|Good Times for Badhouse|
|Written by Jason Daniel Baker|
|Sunday, 04 September 2016 04:00|
There is a certain reassurance that comes from seeing a worthy bunch of people do well after putting in time and effort in a chosen field they love. I, and other contributors, get a chance to write about it on Uber Rock regularly as we cover bands around the world. Giving such a nod is not done as a favor for people who are merely nice and carry themselves professionally. They have to rock too.
Case in point Badhouse - a trio of ornery Texas hombres interpreting their own unique brand of soulful heavy southern blues rock in the tradition of Texas trios like ZZ Top and the lesser known Blackhorse. Anyone can relate to these hard working family men who are focused on keeping the commitments they have made to the people they care about. But the mystique that surrounds these working-class heroes has little to do with the way they live their lives off stage.
Magic comes out in live performance and in studio. An uncommon synergy is found in their groove. Hearing their sound makes it clear they have tried to make music everyone can relate too and enjoy. But they found something in themselves composing together and drew an audience in which continues to grow as they tour parts of the south east in addition to their stronghold in the Houston area rock scene.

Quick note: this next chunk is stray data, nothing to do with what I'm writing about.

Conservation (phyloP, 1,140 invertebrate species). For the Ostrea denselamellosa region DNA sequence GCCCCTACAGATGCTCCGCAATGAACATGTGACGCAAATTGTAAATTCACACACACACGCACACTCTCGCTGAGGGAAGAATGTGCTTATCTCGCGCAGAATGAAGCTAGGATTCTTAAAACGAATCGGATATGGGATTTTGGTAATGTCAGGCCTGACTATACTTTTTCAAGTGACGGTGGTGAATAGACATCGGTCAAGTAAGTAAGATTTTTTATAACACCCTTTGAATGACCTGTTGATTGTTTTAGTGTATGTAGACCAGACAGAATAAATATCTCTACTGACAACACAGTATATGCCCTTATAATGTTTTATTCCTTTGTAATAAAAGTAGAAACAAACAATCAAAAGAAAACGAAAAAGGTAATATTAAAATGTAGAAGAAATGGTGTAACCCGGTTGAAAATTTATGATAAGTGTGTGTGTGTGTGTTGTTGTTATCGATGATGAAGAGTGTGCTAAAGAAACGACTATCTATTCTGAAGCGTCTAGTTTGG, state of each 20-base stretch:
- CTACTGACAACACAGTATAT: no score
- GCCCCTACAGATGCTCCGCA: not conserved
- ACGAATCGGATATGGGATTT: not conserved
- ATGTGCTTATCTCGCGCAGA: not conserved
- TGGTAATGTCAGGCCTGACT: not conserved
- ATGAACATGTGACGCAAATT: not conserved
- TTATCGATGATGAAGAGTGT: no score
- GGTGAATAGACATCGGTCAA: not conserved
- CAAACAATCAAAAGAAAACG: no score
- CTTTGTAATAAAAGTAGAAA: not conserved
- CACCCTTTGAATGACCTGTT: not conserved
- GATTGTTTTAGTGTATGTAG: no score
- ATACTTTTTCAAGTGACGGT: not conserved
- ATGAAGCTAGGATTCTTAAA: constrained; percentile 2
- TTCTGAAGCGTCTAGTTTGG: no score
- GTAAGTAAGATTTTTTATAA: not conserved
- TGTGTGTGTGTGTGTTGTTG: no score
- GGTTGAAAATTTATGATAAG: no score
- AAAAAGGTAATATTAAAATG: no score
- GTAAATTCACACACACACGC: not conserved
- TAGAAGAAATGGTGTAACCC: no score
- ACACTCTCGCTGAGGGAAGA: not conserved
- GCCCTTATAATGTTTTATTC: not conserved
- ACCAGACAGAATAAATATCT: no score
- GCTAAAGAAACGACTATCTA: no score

They have debuted their first EP, a self-titled four-track release this year. CD includes tracks 'Gone' (my favorite cut), 'Swinging Doors', 'Crawling', and 'Ain't Shopping'. The spirit of the beautiful southern rock I sought out growing up is found within it. The inventiveness of Badhouse's take complete with delicious guitar licks won me over.
To think that it just started with two brothers jamming together (Richard Gomez was 17, his baby brother Alex was 11) learning to play and having fun doing covers echoes the stories of countless brother combinations in rock 'n' roll history. With drummer Jason Garcia the current line-up of Badhouse is a tight firm blessed with a reassuring familiarity and comraderie.
Having opened for acts as diverse and well-known as Skid Row and Shooter Jennings and having played places so out of the way that the sight of armadillos traveling in packs is common, the path Badhouse is taking is a fascinating one to follow. They'll make the most of their opportunities and sweet music along with it.